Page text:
As recently as 1970, few Americans cared about trade. With exports amounting to a mere 6.5 percent of the gross national product, most companies focused on what they thought was an ever-expanding domestic market; overseas sales were not considered a key factor in the U.S. economy.
All that has changed as America's stores have filled with foreign products and the U.S. merchandise trade deficit hit record heights last year and is still climbing. Government economists expect it to reach $70 billion this year and $100 billion in 1984, with no turnaround in sight. And Alfred E. Eckes, chairman of the International Trade Commission, cited published figures warning of a $174 billion deficit by 1990.
Commerce Department figures show American exports bottomed out in the fourth quarter of 1982, and picked up in the first half of this year. Even so, they ran $14.4 billion less, on an annual basis, than last year's depressed level, while imports increased at an annual rate by $10 billion. There has, furthermore, been no growth since 1979 in U.S. exports to recession-hit Western Europe.
"There's no light at the end of the tunnel. There's no reason to think the trade deficit will improve with the dollar so overvalued," said economist C. Fred Bergsten, a former Treasury official who now heads the Institute for International Economics.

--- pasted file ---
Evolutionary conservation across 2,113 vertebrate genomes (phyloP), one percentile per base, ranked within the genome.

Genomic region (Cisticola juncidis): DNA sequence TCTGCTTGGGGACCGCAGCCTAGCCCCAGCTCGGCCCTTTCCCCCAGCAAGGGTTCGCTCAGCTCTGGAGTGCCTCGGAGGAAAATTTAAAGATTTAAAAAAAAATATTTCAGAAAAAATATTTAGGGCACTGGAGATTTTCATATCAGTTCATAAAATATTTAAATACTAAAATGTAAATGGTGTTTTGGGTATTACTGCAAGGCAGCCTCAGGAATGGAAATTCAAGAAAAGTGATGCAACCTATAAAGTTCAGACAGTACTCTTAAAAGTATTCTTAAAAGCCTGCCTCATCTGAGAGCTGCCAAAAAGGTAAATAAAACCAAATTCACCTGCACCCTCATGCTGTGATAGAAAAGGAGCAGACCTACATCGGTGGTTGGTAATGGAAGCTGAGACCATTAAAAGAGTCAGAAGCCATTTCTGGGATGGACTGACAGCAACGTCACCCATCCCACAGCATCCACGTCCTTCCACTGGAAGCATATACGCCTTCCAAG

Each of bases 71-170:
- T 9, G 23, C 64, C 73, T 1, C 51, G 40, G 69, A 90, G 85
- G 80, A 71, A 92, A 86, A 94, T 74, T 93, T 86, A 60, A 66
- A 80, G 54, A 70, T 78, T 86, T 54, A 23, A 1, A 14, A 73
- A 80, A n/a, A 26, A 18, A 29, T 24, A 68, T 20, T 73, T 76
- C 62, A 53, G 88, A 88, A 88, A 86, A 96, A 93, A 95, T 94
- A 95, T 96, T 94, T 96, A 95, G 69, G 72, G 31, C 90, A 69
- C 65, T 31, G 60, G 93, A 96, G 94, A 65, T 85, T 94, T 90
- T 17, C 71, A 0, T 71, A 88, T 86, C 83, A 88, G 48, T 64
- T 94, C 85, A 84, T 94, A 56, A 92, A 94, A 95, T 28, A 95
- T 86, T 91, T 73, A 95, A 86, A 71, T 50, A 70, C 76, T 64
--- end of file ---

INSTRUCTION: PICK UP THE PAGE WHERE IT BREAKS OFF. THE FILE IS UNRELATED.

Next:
It is well recognized now that trade means jobs, and that with 9.5 percent unemployment, the United States is losing out. Commerce Department economists estimate that every billion dollars in exports equals 25,000 jobs, meaning that last year's $43 billion merchandise trade deficit cost the country at least one million jobs.
"When the volume of manufacturing exports was growing between 1977 and 1980, that growth accounted for 30 percent of the increase in U.S. private-sector employment," concluded Commerce Department economist Lester A. Davis in a May study of jobs and trade.
"When total export volume decreased during 1980-'82," he added, "that decrease accounted for 40 percent of the rise in U.S. unemployment."
And looking ahead, Bergsten estimated that the $100 billion trade deficit predicted for 1984 could mean two million lost jobs. "The trade deficit keeps the unemployment rate a couple of points higher."